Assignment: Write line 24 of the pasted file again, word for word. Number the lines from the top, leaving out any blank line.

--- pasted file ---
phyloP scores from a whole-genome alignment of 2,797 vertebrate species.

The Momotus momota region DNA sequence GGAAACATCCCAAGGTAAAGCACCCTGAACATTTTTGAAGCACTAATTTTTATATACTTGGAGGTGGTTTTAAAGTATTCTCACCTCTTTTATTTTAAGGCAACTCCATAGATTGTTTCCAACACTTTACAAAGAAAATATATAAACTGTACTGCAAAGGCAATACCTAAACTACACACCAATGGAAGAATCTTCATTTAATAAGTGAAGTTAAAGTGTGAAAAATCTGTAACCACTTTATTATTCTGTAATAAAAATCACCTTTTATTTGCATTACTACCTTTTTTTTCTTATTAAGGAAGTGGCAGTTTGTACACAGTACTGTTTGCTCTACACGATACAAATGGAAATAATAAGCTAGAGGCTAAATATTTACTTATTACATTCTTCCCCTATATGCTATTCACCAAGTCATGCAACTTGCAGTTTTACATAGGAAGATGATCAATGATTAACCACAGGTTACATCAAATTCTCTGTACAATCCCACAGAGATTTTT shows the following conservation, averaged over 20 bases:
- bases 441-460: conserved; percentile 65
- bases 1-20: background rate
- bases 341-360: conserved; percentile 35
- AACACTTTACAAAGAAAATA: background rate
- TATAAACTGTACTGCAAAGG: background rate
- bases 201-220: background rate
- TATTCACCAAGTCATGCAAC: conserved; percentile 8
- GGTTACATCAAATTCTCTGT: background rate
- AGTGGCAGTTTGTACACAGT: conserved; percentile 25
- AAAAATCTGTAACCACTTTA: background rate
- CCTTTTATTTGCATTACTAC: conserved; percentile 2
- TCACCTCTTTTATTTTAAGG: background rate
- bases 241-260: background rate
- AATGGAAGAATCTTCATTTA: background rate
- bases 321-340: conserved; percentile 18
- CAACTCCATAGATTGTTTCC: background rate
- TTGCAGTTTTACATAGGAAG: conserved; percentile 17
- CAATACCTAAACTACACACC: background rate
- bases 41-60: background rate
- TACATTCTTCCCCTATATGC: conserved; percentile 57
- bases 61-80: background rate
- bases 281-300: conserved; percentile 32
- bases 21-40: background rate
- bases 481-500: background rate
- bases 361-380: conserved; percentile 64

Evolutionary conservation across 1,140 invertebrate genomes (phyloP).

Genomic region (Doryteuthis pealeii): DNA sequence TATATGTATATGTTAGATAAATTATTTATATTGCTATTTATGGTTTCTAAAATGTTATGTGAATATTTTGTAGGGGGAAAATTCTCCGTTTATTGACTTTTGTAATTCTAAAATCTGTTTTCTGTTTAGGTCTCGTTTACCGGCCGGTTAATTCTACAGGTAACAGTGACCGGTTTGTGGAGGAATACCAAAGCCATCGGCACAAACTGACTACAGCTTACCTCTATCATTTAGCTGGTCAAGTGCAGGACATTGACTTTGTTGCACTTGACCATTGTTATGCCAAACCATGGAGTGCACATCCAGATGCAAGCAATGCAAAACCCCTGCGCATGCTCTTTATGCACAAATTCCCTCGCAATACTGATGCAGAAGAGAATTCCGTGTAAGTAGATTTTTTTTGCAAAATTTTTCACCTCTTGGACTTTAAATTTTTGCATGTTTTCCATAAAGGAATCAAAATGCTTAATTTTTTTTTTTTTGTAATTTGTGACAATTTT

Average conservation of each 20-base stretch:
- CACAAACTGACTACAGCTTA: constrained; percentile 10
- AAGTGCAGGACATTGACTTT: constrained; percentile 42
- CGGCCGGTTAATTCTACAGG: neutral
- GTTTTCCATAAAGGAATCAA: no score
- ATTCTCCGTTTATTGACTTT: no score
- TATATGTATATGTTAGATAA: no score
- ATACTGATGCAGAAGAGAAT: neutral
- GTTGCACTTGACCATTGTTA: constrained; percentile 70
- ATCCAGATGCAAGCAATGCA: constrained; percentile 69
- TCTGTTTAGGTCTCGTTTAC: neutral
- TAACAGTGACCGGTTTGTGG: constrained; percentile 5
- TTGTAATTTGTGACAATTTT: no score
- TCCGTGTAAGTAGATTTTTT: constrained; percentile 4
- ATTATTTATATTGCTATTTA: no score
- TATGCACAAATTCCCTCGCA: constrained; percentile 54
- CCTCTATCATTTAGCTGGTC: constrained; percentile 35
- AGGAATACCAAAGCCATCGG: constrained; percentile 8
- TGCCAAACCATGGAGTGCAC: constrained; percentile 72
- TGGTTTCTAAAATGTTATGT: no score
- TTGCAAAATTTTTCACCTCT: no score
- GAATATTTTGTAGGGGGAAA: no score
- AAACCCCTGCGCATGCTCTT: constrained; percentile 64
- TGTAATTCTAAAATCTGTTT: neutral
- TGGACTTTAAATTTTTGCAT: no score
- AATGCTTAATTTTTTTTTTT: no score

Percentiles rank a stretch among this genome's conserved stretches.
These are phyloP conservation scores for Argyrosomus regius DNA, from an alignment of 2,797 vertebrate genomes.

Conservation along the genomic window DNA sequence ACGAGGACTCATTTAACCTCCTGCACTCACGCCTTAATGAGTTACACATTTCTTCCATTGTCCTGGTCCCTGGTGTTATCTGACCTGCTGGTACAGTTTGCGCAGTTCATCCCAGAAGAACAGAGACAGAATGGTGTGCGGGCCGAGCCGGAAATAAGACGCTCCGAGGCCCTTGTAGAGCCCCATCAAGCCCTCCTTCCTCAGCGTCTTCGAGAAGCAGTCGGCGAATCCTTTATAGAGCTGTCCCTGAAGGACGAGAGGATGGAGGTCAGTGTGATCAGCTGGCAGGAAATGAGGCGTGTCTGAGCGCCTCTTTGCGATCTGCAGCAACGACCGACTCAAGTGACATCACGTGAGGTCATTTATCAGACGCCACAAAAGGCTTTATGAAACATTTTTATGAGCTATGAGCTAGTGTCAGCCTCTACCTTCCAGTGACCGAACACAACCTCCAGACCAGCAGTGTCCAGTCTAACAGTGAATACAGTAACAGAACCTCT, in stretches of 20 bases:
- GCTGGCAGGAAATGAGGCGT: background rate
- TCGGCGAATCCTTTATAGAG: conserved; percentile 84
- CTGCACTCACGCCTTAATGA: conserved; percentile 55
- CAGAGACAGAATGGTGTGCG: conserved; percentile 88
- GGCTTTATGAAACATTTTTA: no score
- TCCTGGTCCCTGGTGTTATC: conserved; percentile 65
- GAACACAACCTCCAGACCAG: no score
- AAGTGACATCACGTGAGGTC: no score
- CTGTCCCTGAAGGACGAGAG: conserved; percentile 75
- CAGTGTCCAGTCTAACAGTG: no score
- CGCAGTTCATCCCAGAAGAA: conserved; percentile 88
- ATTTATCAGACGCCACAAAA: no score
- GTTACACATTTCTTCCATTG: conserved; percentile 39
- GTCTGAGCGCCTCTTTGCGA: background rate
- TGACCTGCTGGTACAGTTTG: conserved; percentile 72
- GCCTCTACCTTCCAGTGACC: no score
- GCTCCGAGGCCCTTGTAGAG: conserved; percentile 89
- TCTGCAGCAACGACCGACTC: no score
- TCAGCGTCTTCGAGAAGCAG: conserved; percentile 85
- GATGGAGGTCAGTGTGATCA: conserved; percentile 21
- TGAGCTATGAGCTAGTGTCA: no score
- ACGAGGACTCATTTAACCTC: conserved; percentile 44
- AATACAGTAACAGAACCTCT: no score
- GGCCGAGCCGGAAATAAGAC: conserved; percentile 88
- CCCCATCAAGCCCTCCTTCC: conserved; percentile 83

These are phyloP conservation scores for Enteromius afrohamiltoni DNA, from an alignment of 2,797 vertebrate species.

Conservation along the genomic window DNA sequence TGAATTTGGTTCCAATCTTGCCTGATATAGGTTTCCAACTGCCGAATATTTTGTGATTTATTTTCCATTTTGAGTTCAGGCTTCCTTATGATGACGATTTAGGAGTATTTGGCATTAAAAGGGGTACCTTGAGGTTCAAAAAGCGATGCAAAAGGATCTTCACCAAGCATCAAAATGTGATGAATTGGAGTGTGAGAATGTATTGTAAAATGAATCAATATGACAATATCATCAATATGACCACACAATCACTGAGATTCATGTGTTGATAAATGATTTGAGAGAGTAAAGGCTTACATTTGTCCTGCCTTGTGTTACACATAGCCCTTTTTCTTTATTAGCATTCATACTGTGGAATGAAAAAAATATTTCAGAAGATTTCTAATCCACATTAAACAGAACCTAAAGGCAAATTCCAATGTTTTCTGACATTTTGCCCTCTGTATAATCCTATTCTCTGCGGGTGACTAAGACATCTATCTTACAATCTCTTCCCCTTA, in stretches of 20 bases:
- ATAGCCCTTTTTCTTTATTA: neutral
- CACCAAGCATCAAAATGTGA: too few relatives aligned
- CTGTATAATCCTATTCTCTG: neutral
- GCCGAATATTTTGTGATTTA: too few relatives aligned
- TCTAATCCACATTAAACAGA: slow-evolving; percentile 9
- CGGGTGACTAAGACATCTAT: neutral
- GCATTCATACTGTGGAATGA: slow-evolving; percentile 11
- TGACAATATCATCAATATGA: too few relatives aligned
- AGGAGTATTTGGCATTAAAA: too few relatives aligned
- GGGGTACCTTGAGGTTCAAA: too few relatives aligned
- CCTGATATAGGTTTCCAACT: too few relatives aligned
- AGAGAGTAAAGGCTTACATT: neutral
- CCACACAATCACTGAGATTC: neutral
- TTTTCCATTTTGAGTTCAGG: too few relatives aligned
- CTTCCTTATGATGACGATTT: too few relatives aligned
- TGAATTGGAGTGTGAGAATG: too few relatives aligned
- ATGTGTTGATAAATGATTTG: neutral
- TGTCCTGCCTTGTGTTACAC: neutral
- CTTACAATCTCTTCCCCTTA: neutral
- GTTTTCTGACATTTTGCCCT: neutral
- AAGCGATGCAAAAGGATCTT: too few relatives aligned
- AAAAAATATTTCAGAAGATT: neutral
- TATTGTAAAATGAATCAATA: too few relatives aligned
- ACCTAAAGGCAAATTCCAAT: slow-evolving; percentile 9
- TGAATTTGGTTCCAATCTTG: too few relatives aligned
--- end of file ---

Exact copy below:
- bases 281-300: conserved; percentile 32